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EPA’s Eighth Annual SepticSmart Week: Safeguard Your Family’s Health, Protect the Environment and Save Money

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EPA Press Office ( )

WASHINGTON (September 14, 2020) — Today, the U.S. Environmental Protection Agency (EPA)—with support from state and local governments, the private sector, communities and academia—kicked-off its eighth annual SepticSmart Week. SepticSmart Week 2020 encourages homeowners, wastewater professionals and local officials to design and maintain effective septic systems to safeguard public health, protect the environment and save money.

“EPA’s annual SepticSmart Week provides an important reminder to maintain septic systems, which many individuals and communities rely on to safely manage wastewater,” said EPA Assistant Administrator for Water David Ross. “EPA’s simple tips to help septic systems operate properly will help protect public health and the environment while preventing costly repairs.”

EPA’s SepticSmart initiative is a nationwide public education effort that offers educational resources to homeowners, local organizations and government leaders to explain how septic systems work and provide tips on how to properly maintain them. Organizations and individuals wishing to engage in SepticSmart Week 2020 are encouraged to promote public awareness about the event and share helpful tips, such as:

  • Think at the Sink! What goes down the drain has a big impact on septic systems. Fats, grease and solids can clog a system’s pipes and drainfield.
  • Don’t Overload the Commode! A toilet is not a trash can. Do not flush non-degradable items such as dental floss, diapers, wipes and hygiene products – they can damage a septic system.
  • Don’t Strain Your Drain! Use water efficiently and stagger use of water-based appliances. Too much water use at once can overload a system that hasn’t been pumped recently.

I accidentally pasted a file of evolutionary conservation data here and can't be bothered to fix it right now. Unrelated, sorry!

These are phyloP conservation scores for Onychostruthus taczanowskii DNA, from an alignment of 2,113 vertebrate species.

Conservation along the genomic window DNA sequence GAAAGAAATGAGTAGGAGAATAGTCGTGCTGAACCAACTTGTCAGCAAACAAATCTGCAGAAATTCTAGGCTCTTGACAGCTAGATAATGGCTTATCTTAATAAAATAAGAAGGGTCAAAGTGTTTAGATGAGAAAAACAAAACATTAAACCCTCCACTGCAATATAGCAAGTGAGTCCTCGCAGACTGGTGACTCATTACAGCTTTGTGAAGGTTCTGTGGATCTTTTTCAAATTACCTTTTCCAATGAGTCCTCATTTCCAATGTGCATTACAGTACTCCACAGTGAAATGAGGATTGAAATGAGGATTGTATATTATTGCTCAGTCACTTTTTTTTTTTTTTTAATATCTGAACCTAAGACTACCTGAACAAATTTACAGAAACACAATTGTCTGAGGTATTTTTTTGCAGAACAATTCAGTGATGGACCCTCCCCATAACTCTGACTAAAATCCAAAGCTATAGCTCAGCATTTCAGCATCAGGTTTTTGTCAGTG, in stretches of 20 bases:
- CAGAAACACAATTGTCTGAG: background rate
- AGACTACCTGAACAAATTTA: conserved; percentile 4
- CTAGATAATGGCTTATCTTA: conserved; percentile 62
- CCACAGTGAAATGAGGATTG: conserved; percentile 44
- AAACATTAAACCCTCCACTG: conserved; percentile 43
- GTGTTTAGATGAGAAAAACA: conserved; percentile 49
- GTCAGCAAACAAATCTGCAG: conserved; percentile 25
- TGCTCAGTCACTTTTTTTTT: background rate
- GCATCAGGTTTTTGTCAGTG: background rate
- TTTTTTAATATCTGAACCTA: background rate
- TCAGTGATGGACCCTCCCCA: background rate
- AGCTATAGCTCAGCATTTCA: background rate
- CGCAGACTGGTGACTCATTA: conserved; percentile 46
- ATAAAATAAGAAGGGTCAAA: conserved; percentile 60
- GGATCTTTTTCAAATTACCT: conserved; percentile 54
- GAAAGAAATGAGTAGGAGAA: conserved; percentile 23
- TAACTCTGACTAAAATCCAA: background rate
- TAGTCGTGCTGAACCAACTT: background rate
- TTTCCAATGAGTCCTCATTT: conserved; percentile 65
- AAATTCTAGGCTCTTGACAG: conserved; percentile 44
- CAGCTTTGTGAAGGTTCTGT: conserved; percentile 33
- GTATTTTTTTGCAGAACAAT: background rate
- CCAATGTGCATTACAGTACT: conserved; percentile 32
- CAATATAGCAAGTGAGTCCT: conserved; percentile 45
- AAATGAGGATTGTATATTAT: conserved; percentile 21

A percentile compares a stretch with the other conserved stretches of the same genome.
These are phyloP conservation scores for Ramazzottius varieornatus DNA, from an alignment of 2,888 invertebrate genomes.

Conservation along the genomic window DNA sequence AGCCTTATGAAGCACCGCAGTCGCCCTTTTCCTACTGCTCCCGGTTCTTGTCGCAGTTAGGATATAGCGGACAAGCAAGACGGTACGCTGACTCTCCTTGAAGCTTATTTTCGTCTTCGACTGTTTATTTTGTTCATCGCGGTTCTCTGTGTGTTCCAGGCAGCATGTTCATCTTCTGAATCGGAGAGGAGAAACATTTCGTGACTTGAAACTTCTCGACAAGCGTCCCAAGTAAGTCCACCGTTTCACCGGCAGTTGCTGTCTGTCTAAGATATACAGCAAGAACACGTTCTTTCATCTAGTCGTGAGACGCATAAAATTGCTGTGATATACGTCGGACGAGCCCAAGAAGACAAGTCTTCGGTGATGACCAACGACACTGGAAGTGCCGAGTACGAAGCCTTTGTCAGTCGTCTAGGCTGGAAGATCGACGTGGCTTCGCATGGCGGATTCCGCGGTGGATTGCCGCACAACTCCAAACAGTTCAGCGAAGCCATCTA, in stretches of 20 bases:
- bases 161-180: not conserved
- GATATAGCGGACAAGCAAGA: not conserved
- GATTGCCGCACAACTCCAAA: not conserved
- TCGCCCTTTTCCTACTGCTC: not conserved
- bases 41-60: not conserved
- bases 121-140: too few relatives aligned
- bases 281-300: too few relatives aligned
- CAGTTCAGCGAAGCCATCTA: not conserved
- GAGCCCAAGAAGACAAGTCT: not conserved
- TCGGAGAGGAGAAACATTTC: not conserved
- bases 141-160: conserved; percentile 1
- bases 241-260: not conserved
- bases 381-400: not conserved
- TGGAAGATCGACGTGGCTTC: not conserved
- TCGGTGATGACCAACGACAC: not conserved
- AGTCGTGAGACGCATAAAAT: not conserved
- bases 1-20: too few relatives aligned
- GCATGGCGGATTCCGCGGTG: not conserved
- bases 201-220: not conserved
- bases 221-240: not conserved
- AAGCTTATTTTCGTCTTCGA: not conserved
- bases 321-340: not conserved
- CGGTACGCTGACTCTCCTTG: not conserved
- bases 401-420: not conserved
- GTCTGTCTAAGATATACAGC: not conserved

• Shield Your Field! Tree and shrub roots, cars and livestock can damage your septic drainfield.
  • Keep It Clean! Contamination can occur if a septic system leaks due to improper maintenance. Regular testing can help ensure that your drinking water is safe.
  • Protect It and Inspect It! Regular septic system maintenance can save homeowners thousands of dollars in repairs and protect public health.
  • Pump Your Tank! Ensure your septic tank is pumped at regularly intervals as recommended by a professional and/or local permitting authority.

For more information, visit for resources and information, including recently released Quick Tip Videos.


More than one-fifth of U.S. households utilize an individual onsite system or small community cluster septic system to treat their wastewater. These systems treat and dispose of relatively small volumes of wastewater and include a wide range of individual and cluster treatment options to process household and commercial sewage. These systems go by such names as septic, decentralized wastewater treatment, cluster, package plants, on-lot, individual sewage disposal, and private sewage.

Onsite systems provide a cost-effective, long-term option for treating wastewater, particularly in sparsely populated areas. When properly installed, operated, and maintained, these systems help protect public health and a community’s water resources.